Display A Dialog From The ViewModel

In a previous blog post I discussed the problem of being in your ViewModel yet having to display a dialog to the user. You can’t interact with the page from the ViewModel, but you don’t want the logic of your program in the code-behind.

In that previous article, I demonstrated solving that problem using an event. In this blog post, Rodrigo Juarez and I will demonstrate three alternatives:

  • Using the Messaging System
  • Using Events (though here we’ll show a somewhat different approach)
  • Using dependency/service injection

There are significant problems with the first two; the most important of which is that they are difficult or impossible to write unit tests for. The third approach, however, is clean, efficient and very testable using a Mock service.


We start with a very simple main page. It looks like this:

Main Page

This will let us test each approach in turn. Let’s start with the messaging center. The idea here is that you send a message to the messaging system, and it is received by any class that registers for it. This follows the pub/sub (publication/subscription) pattern.

In our case, we start in our view model (MessagingCenterCallAndReturnViewModel, where we send out our message like this:

Device.BeginInvokeOnMainThread(() =>
    MessagingCenter.Send(this, "CallViewFromViewModel");

The ViewModel also has a method named DoSomething() which will take whatever action the view instructs it to take.

The action is in the View. The key code is in the OnAppearing() mthod,

        protected override void OnAppearing()

            MessagingCenter.Subscribe <MessagingCenterCallAndReturnViewModel> (this, "CallViewFromViewModel", HandleConfirmation);

Notice that you are subscribing to the message by putting the name of the publishing view model into the type, and following that with the type of the receiving class (this) and the text that uniquely identifies this message (“CallViewFromViewModel). The final parameter is the name of the method you want to invoke in this class:

      public async void HandleConfirmation(MessagingCenterCallAndReturnViewModel sender)
            Debug.WriteLine("Handling Call from ViewModel");
            var config = new ConfirmConfig()
                Title = "Confirmation",
                Message = "Would you like to perform the operation?",
                OkText = "Yes",
                CancelText = "No",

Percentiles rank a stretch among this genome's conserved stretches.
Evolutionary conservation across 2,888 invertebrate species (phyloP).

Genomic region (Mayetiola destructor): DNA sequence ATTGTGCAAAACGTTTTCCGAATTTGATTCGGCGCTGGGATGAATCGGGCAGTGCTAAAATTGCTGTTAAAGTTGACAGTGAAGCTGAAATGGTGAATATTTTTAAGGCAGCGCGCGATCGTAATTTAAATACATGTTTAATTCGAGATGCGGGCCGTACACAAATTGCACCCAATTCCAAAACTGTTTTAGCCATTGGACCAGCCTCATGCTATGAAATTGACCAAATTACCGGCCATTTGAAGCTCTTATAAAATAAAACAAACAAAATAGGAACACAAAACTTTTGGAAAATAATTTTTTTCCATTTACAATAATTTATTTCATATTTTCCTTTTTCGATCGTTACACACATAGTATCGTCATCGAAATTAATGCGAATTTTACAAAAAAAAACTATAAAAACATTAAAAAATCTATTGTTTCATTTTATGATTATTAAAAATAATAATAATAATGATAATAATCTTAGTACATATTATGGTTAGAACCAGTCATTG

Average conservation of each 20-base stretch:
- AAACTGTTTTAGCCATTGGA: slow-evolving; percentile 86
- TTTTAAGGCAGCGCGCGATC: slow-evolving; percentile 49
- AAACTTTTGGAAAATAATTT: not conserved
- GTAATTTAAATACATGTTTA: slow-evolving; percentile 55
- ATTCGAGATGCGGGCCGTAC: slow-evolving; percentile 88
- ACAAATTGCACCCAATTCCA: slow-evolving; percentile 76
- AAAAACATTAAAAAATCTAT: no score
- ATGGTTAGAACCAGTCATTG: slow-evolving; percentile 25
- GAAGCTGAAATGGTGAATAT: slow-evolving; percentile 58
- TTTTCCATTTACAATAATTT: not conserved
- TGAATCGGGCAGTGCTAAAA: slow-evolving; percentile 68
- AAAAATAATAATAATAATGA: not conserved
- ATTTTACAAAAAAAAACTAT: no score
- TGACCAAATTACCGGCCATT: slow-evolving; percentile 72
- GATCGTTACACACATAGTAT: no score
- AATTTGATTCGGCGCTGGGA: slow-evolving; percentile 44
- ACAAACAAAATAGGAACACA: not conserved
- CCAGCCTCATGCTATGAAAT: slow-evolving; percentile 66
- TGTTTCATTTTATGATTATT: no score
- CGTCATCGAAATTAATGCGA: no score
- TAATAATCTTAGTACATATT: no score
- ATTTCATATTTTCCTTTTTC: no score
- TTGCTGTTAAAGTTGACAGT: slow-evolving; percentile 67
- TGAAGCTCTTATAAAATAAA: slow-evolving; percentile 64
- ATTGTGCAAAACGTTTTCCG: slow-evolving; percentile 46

if (await UserDialogs.Instance.ConfirmAsync(config))

We’ll use this method a lot, so briefly: you send in the publishing view model, and you pop a dialog asking the user if they want to perform an operation. If they say yes, you call DoSomething() back in the view model!

An important part of registering for the message is unregistering, which you do, no surprise, in OnDisappearing

protected override void OnDisappearing()

    MessagingCenter.Unsubscribe<MessagingCenterCallAndReturnViewModel>(this, "CallViewFromViewModel");

Event Handling

The second approach is to handle an event. In this somewhat cleaner and simpler approach, we set up an event in the ViewModel using an Action. (An action is any method that takes one parameter and returns void)

 public ICommand ExecuteSomeOperationCommand => new Command(() =>
         Debug.WriteLine("Sending Message to the View");

 public Action AskForConfirmation { get; set; }

Notice that we check to see if AskForConfirmation is null, which it will be until someone registers for that event.

In the code behind for the page, we register for the event:

Vm.AskForConfirmation = async()=>
    await HandleConfirmation();

When the event is invoked, HandleConfirmation is called and presents the user with the same dialog shown above.

Service Injection

In our preferred approach, you inject the service you need into the constructor of the view model. This has the tremendous advantage that you can mock the service when creating unit tests.

In all these approaches the ViewModel is declared in the XAML,


The XAML also contains a button which will be handled by a command handler in the ViewModel

<Button Command="{Binding ExecuteSomeOperationCommand}" 
        IsVisible="{Binding ButtonIsVisible}"  Text="Do Something"/>

In the code behind we pick up the binding context (the view model) and call Initialize it, optionally passing in a parameter,